[CentOS] What besides Postfix should not start until system time set?

Thu Apr 20 21:16:04 UTC 2017
Warren Young <warren at etr-usa.com>

On Apr 20, 2017, at 3:00 PM, Robert Moskowitz <rgm at htt-consult.com> wrote:
> So I have learned that Postfix should delay until Chronyd has moved the system time from 0 to current.

I think it’s more the case that CentOS is written with the assumption that you’re running it on a host with a battery-backed RTC, so that system time isn’t wildly off at boot time.  This includes VMs, since the VM host should pass its RTC through to the VM.

What are you running CentOS on that doesn’t have this property?

The only such system I can think of which will also run CentOS is the Raspberry Pi 3. They dropped the battery-backed RTC in the name of cost savings and that most Pi boards are network-connected, so they can get Internet time soon after boot.  But yeah, there is a small window...

> What other services need to be delayed?

I can only speculate.  But take the above as a warning: lots of other software may assume sane system time at startup.  Short of a massive code audit or your present “canvass the audience” approach, I don’t know how you find out which ones.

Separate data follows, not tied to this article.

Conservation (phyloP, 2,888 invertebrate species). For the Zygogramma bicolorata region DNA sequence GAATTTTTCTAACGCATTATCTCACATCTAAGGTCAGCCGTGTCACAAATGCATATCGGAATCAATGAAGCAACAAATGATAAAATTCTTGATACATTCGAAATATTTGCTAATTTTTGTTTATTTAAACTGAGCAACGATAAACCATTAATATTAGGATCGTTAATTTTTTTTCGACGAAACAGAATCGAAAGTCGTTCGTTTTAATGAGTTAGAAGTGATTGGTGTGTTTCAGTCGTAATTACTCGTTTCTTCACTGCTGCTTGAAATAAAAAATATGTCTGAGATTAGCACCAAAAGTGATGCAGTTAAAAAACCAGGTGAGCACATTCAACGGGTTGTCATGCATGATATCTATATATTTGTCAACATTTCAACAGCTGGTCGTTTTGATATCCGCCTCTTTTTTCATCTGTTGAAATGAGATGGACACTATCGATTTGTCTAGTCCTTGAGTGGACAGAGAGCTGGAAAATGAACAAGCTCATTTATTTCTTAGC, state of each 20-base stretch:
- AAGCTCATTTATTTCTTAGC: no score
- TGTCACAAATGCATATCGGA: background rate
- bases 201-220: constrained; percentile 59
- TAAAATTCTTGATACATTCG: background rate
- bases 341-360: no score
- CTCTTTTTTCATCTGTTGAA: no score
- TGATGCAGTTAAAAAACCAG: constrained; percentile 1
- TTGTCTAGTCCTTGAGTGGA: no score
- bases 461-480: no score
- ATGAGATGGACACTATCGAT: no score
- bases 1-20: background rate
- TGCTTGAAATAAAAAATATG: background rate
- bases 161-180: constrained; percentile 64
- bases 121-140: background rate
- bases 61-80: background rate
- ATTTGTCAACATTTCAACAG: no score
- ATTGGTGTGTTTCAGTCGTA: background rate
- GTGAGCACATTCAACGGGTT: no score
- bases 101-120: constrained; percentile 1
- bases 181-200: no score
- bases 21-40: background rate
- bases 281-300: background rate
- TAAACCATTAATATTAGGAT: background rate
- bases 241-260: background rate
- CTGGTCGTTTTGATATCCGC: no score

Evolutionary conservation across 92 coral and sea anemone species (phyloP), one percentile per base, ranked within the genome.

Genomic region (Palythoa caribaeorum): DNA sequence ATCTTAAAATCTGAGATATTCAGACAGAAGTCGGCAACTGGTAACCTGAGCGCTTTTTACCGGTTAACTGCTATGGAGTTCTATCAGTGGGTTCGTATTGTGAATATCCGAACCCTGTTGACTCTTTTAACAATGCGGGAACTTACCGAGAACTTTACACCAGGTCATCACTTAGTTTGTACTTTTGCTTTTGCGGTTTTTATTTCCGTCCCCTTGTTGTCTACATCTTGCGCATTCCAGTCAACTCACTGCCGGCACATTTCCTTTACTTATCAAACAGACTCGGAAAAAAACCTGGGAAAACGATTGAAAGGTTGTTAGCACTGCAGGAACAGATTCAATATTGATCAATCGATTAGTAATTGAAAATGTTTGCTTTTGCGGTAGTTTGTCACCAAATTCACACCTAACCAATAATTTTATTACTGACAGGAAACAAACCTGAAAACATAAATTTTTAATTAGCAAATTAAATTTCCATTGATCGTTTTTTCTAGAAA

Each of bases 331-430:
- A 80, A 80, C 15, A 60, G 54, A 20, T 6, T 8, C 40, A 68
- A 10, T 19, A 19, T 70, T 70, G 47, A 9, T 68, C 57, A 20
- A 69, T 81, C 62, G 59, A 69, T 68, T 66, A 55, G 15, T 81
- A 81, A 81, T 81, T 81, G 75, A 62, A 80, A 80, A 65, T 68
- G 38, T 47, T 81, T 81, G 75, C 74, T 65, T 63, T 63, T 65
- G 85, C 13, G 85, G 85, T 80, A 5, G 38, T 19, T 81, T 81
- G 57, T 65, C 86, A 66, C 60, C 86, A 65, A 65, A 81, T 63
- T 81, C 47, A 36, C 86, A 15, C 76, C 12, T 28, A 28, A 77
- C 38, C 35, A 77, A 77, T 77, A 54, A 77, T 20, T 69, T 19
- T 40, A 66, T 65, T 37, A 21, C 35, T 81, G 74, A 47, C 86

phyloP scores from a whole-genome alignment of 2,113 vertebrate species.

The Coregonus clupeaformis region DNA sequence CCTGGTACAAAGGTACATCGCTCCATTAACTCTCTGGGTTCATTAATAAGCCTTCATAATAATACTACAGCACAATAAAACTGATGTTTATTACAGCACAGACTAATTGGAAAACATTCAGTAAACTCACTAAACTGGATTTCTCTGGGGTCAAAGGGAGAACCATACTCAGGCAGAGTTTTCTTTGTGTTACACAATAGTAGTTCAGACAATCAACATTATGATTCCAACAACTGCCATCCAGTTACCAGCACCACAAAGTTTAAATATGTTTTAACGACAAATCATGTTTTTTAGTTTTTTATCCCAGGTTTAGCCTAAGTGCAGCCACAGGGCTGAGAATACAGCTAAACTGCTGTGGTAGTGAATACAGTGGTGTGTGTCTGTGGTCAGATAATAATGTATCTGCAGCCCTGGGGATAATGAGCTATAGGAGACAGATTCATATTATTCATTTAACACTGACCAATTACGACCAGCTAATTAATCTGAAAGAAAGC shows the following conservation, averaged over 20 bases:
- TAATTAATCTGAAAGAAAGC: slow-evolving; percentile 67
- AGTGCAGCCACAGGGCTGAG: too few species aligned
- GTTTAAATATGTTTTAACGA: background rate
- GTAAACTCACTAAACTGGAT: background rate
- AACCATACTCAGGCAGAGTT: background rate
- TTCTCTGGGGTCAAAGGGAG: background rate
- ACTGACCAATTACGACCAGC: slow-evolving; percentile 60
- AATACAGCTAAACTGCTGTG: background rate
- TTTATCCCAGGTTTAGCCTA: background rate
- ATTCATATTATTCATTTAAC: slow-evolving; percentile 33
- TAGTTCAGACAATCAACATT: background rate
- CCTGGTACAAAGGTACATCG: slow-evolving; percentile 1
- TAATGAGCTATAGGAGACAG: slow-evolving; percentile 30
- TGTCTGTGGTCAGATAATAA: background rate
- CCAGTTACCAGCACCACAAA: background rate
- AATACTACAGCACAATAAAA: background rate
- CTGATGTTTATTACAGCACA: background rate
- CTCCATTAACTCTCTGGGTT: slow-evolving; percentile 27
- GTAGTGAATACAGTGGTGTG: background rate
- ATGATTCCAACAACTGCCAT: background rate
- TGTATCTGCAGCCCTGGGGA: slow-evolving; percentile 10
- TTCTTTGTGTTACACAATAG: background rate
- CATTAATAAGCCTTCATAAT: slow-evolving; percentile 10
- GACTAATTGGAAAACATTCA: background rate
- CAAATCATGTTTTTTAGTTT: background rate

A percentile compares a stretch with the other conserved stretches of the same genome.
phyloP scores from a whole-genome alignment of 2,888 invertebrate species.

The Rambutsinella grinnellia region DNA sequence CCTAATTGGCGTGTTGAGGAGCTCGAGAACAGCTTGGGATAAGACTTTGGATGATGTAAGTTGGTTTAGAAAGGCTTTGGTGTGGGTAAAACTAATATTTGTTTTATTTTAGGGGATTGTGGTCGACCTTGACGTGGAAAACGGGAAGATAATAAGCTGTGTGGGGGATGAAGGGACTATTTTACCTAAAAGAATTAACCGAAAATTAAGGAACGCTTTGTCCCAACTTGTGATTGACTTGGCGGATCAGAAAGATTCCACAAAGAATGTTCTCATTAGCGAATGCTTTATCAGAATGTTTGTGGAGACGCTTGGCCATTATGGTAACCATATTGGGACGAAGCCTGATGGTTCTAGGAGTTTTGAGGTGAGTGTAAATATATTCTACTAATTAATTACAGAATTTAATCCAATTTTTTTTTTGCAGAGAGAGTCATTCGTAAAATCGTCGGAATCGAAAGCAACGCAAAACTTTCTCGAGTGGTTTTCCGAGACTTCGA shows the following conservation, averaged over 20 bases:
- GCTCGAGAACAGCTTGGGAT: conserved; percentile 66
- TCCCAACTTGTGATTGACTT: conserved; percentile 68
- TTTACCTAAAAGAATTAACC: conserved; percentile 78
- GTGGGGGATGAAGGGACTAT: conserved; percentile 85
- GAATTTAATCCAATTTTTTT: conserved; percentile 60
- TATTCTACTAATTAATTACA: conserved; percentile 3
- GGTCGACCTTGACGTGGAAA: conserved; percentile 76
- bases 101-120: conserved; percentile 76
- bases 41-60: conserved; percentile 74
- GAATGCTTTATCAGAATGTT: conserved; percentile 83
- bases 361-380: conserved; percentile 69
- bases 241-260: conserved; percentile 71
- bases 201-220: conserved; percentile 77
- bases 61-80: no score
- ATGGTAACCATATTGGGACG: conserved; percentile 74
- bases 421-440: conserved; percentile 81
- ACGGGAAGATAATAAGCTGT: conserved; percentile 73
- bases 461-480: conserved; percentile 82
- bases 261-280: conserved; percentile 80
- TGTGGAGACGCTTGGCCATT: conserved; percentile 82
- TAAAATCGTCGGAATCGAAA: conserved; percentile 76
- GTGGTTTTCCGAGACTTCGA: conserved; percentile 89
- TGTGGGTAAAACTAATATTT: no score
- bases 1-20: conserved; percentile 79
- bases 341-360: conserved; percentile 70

> Apache?

Just speculating here, but my sense is that Apache doesn’t care about dates and times until it gets an HTTP request, in order to handle Expires headers and such correctly. And, HTTP being stateless, even if an HTTP request comes in so early that it gives the wrong answer, it should get back on track once the system clock is fixed.

> Bind?

Similar to Apache, due to cache expiration rules.  Since “now” minus time_t(0) is $bignum, that means as soon as the system clock is fixed, it will expire all the info it learned in the time the clock was wrong, and any info it gave out with start time equal to 0 + epsilon will expire immediately in clients’ DNS caches.

Since so much other software depends on having a local DNS server early in their startup, I would definitely not delay BIND startup on any machine where the local DNS configuration points to localhost.